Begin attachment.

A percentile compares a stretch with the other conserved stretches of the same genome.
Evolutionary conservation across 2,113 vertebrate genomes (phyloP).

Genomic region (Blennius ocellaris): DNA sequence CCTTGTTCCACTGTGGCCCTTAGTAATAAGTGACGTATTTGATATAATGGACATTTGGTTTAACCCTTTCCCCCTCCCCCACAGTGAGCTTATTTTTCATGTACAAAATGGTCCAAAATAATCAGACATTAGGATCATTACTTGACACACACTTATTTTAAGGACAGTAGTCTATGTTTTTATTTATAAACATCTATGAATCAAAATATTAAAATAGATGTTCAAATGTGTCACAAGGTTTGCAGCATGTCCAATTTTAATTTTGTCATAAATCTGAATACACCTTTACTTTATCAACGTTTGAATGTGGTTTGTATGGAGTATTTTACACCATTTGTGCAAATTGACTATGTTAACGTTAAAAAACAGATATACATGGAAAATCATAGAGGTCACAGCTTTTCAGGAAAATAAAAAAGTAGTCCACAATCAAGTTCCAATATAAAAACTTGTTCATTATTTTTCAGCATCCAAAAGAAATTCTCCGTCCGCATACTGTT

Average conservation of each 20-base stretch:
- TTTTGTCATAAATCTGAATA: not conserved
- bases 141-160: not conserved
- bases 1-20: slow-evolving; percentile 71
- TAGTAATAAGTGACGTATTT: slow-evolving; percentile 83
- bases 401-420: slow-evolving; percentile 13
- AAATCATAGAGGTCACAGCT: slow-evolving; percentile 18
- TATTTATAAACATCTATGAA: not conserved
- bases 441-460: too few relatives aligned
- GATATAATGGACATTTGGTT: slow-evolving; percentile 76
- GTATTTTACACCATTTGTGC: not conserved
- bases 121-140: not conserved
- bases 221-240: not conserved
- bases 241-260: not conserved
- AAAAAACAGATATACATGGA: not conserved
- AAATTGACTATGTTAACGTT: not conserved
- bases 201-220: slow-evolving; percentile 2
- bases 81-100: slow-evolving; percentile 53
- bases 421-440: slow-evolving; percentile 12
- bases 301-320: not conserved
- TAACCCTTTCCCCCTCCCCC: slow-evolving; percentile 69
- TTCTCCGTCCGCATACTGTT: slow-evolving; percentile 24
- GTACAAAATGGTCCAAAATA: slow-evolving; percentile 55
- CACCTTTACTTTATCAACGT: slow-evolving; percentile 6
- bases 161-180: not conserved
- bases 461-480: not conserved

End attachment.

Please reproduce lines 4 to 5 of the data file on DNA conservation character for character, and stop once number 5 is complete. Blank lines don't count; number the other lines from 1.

Average conservation of each 20-base stretch:
- TTTTGTCATAAATCTGAATA: not conserved